Home SemasaGlobal Keeping South China Sea free and open for ASEAN

Keeping South China Sea free and open for ASEAN

by Adrian David

MELBOURNE, 6 MARCH – The developments and tension across the Indo-Pacific – in the South China Sea, the Taiwan Strait and the Mekong subregion – are devastatingly threatening the sovereignty of its littoral nations.

Such a serious scenario, brought about by China’s fallout with the United States and the former’s growing regional assertiveness and disputed claims has pushed Australia to contribute additional funds to the tune of A$286.5 million (US$186.7 million) for maritime security for Asean nations, including the Mekong subregion.

Australia’s Foreign Minister Penny Wong stressed that the countries in the region relied on oceans, seas and rivers for livelihoods and commerce, including free and open sea lanes in the South China Sea to bolster their economy through shared prosperity.

“Therefore, what happens in the South China Sea, in the Taiwan Strait, in the Mekong subregion and across the Indo-Pacific affects us all – including Australia.

“I quote (former Indonesian President) Joko Widodo who said that we also have the responsibility to lower the tension, to melt the ice, to create space for dialogue and to bridge the differences in the region,” Penny said in her keynote address on maritime cooperation at the ‘Asean-Australia Special Summit’ in Victoria.

The forum was co-hosted by Philippines’ secretary of foreign affairs Enrique Manalo.

Malaysia, Indonesia, Brunei, Vietnam and the Philippines claim parts of the South China Sea, especially the Spratly’s archipelago (worth trillions dollars of oil and gas carbon deposits), while China claims almost in its entirety through its nine-dash maritime line.

Reminiscing Asean-Australia ties, Penny said that the relationship was forged 50 years ago through the visionary Aussie Prime Minister Gough Whitlam who recognised his country’s proximity with Southeast Asia.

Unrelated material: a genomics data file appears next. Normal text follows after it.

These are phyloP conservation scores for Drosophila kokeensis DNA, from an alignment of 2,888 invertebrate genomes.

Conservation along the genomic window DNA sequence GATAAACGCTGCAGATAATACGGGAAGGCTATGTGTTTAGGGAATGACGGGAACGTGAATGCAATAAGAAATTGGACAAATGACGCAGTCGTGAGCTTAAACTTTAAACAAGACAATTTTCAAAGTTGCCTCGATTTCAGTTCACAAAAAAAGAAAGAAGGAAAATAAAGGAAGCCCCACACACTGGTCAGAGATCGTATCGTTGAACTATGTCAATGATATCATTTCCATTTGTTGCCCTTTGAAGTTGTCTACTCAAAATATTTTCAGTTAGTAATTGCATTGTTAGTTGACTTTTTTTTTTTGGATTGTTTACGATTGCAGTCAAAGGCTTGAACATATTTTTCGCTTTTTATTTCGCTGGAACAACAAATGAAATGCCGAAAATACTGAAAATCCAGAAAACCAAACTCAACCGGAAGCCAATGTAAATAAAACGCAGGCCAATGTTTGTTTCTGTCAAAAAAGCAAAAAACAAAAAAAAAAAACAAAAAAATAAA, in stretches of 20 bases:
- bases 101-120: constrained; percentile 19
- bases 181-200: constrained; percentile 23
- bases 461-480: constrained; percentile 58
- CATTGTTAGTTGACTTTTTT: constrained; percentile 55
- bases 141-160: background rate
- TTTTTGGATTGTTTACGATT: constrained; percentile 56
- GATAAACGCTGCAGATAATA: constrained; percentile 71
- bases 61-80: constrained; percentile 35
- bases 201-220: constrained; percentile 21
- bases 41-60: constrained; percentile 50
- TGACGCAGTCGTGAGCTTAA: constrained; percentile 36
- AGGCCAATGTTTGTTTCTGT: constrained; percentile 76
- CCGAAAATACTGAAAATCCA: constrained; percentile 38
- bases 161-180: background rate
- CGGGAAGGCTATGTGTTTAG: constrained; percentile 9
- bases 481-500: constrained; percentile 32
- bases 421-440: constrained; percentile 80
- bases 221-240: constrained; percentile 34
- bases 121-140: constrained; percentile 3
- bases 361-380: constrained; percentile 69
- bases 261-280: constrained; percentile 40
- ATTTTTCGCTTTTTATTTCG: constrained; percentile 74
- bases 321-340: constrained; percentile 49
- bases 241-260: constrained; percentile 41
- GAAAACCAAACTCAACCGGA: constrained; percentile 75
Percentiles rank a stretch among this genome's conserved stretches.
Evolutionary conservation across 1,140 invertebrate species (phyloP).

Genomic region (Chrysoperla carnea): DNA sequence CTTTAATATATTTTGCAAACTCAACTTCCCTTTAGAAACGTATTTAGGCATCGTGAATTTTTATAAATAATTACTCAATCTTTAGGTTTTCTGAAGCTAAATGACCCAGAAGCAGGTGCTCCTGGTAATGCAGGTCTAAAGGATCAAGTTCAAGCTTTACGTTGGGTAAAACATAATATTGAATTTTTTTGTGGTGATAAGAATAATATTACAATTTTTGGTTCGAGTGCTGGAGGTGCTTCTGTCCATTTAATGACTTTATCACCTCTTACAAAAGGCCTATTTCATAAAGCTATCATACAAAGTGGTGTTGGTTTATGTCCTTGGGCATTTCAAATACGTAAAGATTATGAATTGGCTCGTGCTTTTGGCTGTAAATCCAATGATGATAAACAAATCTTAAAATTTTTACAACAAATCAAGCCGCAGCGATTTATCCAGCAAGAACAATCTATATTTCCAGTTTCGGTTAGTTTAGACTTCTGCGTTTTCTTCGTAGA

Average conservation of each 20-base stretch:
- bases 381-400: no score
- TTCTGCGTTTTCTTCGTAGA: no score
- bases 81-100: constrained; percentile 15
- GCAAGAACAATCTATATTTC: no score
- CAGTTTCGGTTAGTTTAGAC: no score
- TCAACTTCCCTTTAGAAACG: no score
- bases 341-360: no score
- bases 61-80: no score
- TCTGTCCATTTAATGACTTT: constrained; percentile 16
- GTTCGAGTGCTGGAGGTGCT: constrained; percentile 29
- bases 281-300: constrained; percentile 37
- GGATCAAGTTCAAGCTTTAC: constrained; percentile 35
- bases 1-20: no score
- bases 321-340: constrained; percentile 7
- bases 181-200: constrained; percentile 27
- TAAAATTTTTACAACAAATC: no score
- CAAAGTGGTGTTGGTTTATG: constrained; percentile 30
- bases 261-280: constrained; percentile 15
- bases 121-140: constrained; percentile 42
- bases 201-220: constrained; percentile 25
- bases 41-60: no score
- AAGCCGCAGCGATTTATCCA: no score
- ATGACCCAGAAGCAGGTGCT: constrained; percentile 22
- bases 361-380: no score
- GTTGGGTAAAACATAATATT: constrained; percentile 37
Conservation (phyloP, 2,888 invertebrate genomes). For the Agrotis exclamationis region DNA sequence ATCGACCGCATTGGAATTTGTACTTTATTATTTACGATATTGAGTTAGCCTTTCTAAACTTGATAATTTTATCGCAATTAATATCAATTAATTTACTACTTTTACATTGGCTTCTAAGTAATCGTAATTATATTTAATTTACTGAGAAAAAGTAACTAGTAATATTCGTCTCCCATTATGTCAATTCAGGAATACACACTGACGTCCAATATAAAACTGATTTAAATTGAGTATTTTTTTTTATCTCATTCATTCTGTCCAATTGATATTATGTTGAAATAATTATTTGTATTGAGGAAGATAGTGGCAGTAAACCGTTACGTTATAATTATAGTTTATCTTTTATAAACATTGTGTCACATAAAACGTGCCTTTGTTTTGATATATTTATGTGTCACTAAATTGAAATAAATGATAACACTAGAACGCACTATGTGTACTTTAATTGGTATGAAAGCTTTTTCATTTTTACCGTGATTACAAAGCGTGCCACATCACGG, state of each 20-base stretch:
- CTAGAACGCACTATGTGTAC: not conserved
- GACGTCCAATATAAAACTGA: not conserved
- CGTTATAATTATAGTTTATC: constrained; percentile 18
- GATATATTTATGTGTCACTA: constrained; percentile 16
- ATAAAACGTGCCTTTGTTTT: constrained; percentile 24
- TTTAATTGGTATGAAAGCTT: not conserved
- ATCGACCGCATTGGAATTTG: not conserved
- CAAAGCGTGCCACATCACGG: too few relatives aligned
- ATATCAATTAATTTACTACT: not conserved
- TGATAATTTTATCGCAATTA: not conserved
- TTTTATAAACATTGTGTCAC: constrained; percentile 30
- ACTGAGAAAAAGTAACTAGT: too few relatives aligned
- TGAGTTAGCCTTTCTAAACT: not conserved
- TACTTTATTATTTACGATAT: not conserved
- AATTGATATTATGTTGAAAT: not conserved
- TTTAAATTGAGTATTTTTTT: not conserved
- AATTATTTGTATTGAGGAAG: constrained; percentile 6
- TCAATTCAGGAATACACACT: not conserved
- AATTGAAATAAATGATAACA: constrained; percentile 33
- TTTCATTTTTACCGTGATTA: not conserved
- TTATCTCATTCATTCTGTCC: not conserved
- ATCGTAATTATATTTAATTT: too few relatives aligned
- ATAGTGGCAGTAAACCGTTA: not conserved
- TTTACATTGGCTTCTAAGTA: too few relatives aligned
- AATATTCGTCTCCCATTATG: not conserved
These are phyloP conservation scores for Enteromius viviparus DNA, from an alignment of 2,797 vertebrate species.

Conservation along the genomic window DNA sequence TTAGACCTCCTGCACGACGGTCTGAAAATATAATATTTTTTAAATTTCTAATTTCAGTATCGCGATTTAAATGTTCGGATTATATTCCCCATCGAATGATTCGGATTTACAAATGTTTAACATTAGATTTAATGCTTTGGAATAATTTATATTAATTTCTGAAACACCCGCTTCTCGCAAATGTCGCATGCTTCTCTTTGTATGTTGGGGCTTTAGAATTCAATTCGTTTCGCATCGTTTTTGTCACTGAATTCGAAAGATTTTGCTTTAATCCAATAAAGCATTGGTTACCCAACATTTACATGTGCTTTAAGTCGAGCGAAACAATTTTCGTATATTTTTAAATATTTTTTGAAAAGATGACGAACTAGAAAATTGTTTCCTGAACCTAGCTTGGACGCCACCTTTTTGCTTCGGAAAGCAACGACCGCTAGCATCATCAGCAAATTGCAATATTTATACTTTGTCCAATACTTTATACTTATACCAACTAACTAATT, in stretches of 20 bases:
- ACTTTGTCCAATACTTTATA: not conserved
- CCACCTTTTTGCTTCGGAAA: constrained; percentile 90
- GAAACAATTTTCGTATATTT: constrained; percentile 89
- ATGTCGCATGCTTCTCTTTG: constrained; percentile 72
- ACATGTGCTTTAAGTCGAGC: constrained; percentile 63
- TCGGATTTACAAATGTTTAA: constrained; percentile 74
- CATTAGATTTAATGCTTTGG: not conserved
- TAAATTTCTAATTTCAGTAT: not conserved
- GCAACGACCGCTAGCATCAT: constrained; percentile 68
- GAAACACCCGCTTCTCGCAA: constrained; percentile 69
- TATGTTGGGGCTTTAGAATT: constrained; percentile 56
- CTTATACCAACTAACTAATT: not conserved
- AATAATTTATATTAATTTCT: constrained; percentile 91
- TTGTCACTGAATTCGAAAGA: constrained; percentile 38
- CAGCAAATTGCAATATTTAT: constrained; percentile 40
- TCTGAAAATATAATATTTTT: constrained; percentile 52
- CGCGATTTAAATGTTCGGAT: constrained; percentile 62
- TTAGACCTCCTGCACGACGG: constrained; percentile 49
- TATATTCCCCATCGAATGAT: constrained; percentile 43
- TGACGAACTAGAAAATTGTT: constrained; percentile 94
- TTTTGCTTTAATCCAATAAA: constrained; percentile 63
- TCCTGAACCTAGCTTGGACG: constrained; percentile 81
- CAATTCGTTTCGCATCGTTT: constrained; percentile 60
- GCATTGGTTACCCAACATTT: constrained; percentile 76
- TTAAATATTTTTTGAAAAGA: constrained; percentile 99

“Whitlam recognised Asean was already central to managing the region’s challenges – and he could see that it would only become more central.

“He enthusiastically pursued engagement with Asean and soon Australia became the first non-member to establish formal relations.

“Whitlam knew that while much of our history was in Europe, our home and our future was in our region.

“He recognised the role Southeast Asia would play in Australia’s destiny, and in the destiny of the world,” said Penny.

She reiterated that the Asean-Australia formalisation was not just a truth that her country acknowledged but embraced, and shared a region and a future.

“We are bound by the geography that fate has chosen for us, and we are strengthened by the partnership we choose for ourselves.

“Our nations and people are enriched as we trade, succeed and thrive together with the benefit from the peace, stability and security we build.

“Our belief in shared success underpins Australia’s commitment to increased economic partnership,” said Penny.

She warned that although shared prosperity was an incentive to maintain peace, it was not enough to guarantee peace.

“The stakes are clear. We know that a major conflict in our region would be devastating to our communities and economies, as the terrible conflicts in Gaza and Ukraine have shown.

“So, we all have a responsibility to shape the region we want to share: peaceful, stable and prosperous.

“We need a balanced region where each country can pursue its own aspirations, where no country dominates and no country is dominated.

“Maintaining this character is a continuous process.

“It requires us all to nurture and protect agreed rules, uphold international law, prevent conflict and build strategic trust.

“This is more important than ever with the region’s character under challenge,” she warned.

She highlighted how claims and actions were inconsistent with international law, particularly the United Nations Convention on the Law of the Sea (UNCLOS) – which was the legal order for the seas and oceans.

“We face destabilising, provocative and coercive actions, including unsafe conduct at sea and in the air and militarisation of disputed features.